“I definitely think there are places that we need to improve,” Edwards, Jr. said on the defensive struggles in the postseason. “But luckily our attack has been able to step up for us and score more goals than we’ve given up. That being said, I think we are still staying strong to a lot of our strengths, not giving up as many goals as we could have. We’re still making plays and keeping the team in games. I think we are aiming for shutouts and we would like to get that result tomorrow but I think we’ve been doing what we need to do to get the job done.”

  Darius Madison, Virginia's semifinal goal scorer.
Cavaliers coach George Gelnovatch is back in his comfort zone. Just last season the Cavaliers were in the College Cup, but they were bounced in the semifinals.

“It’s tough thing to do, this back-to-back College Cup year,” Gelnovatch said. “In the semifinals we were pretty disappointed. A lot of us are still here remembering that, we felt like we did enough to win that game. And that feeling we had afterward -- that’s been a lot of the discussion in the locker room. Now we’ve taken it a step further and put ourselves in a position for a national championship. It’s a special opportunity.”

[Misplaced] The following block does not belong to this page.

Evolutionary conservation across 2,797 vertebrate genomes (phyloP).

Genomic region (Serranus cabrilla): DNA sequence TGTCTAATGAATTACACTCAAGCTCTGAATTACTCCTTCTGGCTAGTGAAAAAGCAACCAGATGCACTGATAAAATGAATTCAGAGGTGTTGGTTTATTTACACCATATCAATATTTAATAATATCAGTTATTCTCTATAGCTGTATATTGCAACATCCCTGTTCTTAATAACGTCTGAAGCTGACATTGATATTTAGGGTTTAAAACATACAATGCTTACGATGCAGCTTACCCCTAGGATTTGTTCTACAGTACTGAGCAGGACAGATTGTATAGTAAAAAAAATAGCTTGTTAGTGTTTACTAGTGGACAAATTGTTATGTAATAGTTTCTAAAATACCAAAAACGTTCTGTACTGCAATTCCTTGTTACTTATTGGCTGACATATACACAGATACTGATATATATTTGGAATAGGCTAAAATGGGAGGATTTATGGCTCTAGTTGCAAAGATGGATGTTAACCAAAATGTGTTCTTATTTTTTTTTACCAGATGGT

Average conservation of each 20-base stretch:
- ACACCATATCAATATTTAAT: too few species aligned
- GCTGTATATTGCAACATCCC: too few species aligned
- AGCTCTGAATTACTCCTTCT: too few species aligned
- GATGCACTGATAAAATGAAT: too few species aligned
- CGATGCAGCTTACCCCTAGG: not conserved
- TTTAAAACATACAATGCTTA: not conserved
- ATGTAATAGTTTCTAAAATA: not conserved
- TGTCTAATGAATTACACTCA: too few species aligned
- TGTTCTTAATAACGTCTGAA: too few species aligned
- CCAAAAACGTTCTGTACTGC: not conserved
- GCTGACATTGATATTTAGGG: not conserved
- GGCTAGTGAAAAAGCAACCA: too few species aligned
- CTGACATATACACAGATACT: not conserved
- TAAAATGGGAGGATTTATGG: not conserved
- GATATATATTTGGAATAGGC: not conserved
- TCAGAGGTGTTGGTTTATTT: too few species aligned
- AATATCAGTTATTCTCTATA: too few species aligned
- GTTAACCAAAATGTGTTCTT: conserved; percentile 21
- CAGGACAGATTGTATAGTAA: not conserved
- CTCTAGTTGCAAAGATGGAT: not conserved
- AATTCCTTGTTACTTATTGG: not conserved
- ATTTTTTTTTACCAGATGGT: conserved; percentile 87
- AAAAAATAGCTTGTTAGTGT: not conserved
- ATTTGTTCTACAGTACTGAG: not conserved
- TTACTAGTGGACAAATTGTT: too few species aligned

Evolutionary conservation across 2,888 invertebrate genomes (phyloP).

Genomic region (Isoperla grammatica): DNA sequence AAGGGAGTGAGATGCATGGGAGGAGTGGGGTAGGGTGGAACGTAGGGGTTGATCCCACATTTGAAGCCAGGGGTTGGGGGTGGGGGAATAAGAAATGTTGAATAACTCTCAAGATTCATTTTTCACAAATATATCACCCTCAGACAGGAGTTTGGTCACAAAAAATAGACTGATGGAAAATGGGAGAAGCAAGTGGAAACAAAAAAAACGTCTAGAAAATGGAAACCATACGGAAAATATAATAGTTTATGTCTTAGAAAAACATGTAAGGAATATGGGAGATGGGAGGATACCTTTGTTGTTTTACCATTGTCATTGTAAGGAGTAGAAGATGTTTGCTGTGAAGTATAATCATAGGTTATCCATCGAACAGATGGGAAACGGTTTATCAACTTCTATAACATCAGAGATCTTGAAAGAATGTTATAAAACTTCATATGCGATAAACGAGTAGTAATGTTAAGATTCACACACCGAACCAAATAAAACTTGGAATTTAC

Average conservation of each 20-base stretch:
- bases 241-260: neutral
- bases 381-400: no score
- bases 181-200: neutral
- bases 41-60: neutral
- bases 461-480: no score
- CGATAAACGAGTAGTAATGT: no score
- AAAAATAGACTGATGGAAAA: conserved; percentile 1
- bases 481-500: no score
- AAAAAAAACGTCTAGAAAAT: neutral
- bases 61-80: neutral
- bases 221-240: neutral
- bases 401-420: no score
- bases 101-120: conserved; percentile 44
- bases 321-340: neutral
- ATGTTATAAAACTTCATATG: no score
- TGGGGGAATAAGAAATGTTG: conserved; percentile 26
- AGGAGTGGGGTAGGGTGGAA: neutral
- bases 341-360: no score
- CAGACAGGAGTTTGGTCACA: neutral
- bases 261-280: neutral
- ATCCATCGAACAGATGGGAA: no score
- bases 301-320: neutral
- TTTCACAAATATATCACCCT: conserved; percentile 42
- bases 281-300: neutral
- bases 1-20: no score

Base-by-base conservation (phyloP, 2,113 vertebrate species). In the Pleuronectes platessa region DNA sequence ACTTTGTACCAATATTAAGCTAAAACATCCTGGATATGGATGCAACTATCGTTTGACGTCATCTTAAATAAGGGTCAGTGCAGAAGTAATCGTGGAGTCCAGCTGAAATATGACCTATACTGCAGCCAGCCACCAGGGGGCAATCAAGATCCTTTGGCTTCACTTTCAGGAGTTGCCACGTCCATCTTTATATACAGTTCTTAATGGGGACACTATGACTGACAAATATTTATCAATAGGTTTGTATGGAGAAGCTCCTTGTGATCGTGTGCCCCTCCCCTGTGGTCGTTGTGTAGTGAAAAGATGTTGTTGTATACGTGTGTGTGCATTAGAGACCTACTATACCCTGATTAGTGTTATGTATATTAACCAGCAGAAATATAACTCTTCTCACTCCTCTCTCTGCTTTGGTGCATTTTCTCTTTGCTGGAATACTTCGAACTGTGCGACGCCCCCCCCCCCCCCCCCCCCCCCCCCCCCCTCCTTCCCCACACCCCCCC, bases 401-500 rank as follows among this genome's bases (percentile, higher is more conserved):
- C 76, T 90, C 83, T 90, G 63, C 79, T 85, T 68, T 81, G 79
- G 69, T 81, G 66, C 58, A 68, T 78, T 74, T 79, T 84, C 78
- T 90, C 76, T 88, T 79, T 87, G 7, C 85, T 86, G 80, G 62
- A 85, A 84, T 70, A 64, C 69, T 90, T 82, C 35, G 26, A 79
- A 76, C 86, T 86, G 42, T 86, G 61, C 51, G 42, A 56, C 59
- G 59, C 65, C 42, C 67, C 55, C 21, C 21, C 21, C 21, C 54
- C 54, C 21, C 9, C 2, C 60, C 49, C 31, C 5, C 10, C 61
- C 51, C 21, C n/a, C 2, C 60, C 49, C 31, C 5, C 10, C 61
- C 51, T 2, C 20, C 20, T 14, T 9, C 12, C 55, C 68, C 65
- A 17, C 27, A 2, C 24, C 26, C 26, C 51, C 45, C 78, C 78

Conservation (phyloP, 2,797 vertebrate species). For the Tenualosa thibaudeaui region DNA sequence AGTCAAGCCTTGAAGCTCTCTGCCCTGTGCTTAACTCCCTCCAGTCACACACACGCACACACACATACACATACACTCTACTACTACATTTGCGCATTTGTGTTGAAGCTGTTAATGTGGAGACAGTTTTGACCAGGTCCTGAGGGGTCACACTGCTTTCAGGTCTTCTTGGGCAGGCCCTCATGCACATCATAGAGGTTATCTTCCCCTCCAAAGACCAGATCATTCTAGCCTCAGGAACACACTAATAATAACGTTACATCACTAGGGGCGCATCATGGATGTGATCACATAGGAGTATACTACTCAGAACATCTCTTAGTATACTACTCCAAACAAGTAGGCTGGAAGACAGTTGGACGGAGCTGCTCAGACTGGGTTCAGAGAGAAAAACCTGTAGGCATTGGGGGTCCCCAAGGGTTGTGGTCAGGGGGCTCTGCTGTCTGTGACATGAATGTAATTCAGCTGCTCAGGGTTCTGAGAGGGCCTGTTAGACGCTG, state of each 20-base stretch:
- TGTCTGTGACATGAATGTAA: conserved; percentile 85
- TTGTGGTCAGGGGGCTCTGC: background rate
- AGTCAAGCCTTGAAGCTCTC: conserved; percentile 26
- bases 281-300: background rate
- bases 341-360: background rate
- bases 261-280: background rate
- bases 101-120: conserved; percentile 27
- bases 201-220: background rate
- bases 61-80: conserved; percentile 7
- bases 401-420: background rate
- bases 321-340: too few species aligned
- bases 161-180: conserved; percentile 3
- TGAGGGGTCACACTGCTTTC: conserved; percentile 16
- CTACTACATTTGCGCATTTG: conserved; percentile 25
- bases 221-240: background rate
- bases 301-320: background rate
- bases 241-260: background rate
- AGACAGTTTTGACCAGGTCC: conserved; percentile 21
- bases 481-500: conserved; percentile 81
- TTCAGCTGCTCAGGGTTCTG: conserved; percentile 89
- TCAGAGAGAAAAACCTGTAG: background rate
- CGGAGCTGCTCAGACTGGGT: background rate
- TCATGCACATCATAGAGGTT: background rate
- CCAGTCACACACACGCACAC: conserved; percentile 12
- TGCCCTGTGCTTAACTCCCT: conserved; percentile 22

Eric Bird, one of the leaders of this Cavaliers team, has been injured since their first game of the tournament. He was able to return for ten minutes on Friday night. If he could play in Sunday’s championship bout, it would be a tremendous lift for the Cavaliers.

“Fitness level it feels pretty good,” Eric Bird said on his injury. “I haven’t gotten a lot of game minutes, but in the ten minutes it felt good. I feel like the final game will be based on pure adrenaline so I’m counting on that to get me through.”

Though Bird was a spectator for much of the semifinal matchup, he continued to be the vocal leader to the Cavaliers. He sent a message to Darius Madison, who had struggled with injuries of his own for most of the season.